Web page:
Army Downselects Bell, Sikorsky for Armed Scout Helicopter Program (UPDATED)
The Army has picked Bell Helicopter Textron Inc. and Sikorsky Aircraft Corp. to move on in the competition for the future attack reconnaissance aircraft, according to a March 25 news release.
The initiative is divided into three phases, which include preliminary design; detailed design, build and test; and prototype completion assessment and evaluation for entrance into the production phase. Competitors are slated to compete in a fiscal year 2023 fly off.
Last year, the Army awarded other transaction authority agreements for prototypes to five companies for phase one. The companies were Boeing, Bell, Sikorsky, Karem Aircraft and an AVX Aircraft Co.-L3Harris Technologies team. Following the award, Karem announced that it was working with Northrop Grumman and Raytheon Corp. and Bell said it was working alongside Collins Aerospace Systems.
The other transaction authority agreements included work up to the first flight test, said Dan Bailey, FARA competitive prototype program manager at the Combat Capabilities Development Command Aviation & Missile Center, meaning that the service is not awarding new agreements for each phase. The Army will conduct a final design review around December.
“Our resources today allow us to carry two [companies] forward,” he said during a March 26 call with reporters. “We notified industry yesterday — we notified two of them that we would continue to fund them into phase two and we notified three that we would stop funding them.”
The service plans to purchase several hundred helicopters, but will evaluate its force structure needs later down the line, he noted.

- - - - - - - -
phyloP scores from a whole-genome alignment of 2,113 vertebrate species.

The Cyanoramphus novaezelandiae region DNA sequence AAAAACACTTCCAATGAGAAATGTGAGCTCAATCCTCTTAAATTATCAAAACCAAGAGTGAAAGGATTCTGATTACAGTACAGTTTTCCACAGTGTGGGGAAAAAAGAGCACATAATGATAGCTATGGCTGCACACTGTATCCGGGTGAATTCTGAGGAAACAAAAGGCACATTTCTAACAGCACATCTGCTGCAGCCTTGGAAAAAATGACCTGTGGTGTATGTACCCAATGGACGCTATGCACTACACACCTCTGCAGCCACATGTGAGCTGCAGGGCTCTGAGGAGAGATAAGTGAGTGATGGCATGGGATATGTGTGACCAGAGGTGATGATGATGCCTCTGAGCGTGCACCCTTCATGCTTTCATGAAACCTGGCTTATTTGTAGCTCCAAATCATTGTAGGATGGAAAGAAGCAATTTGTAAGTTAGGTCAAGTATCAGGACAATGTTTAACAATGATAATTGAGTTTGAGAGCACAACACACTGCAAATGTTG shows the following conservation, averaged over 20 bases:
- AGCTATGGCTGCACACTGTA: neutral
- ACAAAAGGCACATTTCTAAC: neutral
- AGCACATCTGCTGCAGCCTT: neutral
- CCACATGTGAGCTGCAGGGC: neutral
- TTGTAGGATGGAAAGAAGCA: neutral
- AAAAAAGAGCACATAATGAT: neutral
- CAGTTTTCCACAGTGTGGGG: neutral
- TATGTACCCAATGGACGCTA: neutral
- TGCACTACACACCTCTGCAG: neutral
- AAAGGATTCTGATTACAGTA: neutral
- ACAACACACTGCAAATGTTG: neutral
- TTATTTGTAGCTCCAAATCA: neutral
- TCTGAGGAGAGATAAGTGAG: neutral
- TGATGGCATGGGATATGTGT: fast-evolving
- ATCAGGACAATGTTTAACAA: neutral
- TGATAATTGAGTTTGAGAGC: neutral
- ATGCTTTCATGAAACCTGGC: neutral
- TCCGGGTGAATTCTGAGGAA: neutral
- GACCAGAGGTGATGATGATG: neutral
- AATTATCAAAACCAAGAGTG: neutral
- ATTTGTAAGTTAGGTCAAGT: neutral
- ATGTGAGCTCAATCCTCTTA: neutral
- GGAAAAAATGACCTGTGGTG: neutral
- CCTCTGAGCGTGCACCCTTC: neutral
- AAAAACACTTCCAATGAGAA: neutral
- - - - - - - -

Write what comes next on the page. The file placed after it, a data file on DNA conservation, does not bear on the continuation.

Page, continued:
The risk of a protest expanding the program’s timeline is low, he predicted.
The flexibility with other transaction authority agreements for prototyping is that there "really is no authority to protest, per se," with the Government Accountability Office, he said. “Obviously there is legal recourse potentially through the course, but again, our legal team has advised us that ... the risk is low with that.”
FARA is the Army's No. 1 aviation modernization priority and is integral to effectively penetrate and disintegrate adversaries' integrated air-defense systems, said Bruce Jette, the assistant secretary of the Army for acquisition, logistics and technology, said in the release. "It will enable combatant commanders with greater tactical, operational and strategic capabilities through significantly increased speed, range, endurance, survivability and lethality."
The Army has sought a replacement for its aging OH-58 Kiowa scout helicopters since the Comanche program was canceled in 2004. FARA is part of the service’s future vertical lift effort to divest the Army’s aging helicopter fleet with modernized platforms. The service wants its next scout aircraft to have a cruise speed of at least 180 knots at 4,000 feet in 95-degree temperatures.
Bell is offering a design revealed in October dubbed the 360 Invictus, which leverages technologies from its 525 Relentless program and has a combat radius of 125 nautical miles.
“The Bell 360 Invictus will help the Army achieve and sustain overmatch against competitors with its new attack and reconnaissance capabilities,” Keith Flail, vice president of advanced vertical lift systems at Bell, said in a company news release.
Sikorsky is pushing a design similar to its S-97 Raider aircraft, which is based on the company’s X2 technology.
“This approach is driving down risk and will result in an aircraft solution that is capable of executing the Army’s joint all-domain operations,” Andy Adams, vice president of Sikorsky future vertical lift, said in a release. “Through our mature S-97 RAIDER technology demonstrator, we continue to optimize our FARA solution, which will provide the Army with an integrated weapon system that combines speed, range, maneuverability, survivability and operational flexibility.”
Correction: This story has been updated to correctly identify features of Bell's offering for the FARA program and to include comments from Army officials.
Update: This story has been updated to include quotes from an Army official.